Scholar in Residence: Professor Rana on the Asian Market and Mind

by Eric Protzer, Grade 11 student

To explain complicated foreign economics and politics to an audience of high school students is impressive. To do so five times in a single day on an eleven and a half hour jet lag while speaking in a second language is an achievement. Such is the case of Dr. Madhukar Rana, hailing from Nepal, who recently spoke to the SMUS community on the topic of Asia’s future as an economic superpower.

When pondering the well-known Eastern powers, states such as China, Japan and India spring to mind. Though this is for good reason — these nations are making massive industrial, societal and technological leaps with the manpower to back it — they are not the only regions of the continent, or indeed the world, to be focused upon. As explained by Dr. Rana, southern Asia will become the economic battlefield of the 21st Century owing to its ballooning population. These conflicts will not be fought (as we are accustomed to) by Western powers, but by the aforementioned future superpowers which border them. Indeed, many Western powers will lose global dominance, not because of absolute, but relative power. An American in 2030 will live as well as presently, but his government will no longer hold ‘world veto’ potency because other authorities shall become its equal.

Other traditionally Western countries are predicted to jump on the pecuniary bandwagon and focus largely on the Asian market. Australia, having already begun this movement, is an expected example; Russia less so for it’s affiliation with Europe. In spite of this, Dr. Rana pointed out that as the fire of the Asian economy grows, it will require more fuel than lies within its borders. Just on the other side of the fence sits the vast, untapped Eastern portion of Russia; and what else to do when one sees greener grass than to purchase it? Even the CIA World Factbook is in accord with the reality that Russia will develop hugely as an exporter of energy, ultimately sending as much as 30% of its energy output to Asia.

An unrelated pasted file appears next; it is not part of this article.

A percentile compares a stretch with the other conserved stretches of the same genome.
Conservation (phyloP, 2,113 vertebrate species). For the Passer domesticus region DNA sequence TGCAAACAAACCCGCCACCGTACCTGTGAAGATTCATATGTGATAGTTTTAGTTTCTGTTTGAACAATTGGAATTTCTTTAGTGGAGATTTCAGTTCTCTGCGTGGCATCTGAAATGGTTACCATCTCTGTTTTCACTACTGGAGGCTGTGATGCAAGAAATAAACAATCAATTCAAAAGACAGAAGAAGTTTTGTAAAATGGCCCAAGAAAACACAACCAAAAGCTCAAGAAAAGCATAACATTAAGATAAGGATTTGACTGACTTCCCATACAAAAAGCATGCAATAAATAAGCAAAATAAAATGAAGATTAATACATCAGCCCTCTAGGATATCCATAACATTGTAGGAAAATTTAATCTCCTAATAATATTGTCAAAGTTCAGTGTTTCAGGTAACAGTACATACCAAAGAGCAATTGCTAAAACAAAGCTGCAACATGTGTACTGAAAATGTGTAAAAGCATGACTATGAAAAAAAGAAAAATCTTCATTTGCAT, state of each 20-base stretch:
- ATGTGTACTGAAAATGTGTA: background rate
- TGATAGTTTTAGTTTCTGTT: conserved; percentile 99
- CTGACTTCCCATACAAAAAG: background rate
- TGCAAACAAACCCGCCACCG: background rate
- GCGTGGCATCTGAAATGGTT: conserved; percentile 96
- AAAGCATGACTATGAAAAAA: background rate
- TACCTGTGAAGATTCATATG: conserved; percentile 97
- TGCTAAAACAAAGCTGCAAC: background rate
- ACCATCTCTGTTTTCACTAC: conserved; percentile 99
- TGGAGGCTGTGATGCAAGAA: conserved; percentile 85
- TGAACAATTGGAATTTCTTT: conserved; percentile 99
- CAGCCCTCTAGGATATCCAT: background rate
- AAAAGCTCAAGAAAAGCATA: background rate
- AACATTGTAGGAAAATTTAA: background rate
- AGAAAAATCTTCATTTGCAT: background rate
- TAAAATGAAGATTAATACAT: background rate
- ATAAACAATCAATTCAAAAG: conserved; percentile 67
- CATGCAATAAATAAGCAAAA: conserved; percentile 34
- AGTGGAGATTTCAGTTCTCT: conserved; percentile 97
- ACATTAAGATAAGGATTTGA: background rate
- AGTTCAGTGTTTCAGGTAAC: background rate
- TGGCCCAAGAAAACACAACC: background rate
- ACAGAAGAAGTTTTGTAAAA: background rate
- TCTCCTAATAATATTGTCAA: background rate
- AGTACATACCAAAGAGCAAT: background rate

Though these advances in globalization are nearly certain to occur, Dr. Rana made it clear that cultures will never blend entirely due to their implicit and defining historical differences. While a regime or corporation may work towards international trade and the melding of lifestyles, an individual retains the inherited values and practices of his society and may even rebel against foreign influence. This is especially true of Eastern cultures, which revere family, traditions and good personal relationships far above the Western dreams of success through devoted competition. Even the business deals conducted in either society differ in procedure, though increasingly occurring in collaboration. Similar to the rest of the culture, Asian business seems incredibly personal from a Western viewpoint; who you are is of greater significance than what you do, and a file’s contents are of secondary importance to its author.

Our own country, Canada, is a prime example of perpetuated cultural cleavages coexisting and transacting healthily; we actually rely on immigration to keep our population from falling drastically. It should come as no surprise, then, that we are well-prepared for a globalizing future, and are predicted to be with in the top ten economic powers of the 21st century.

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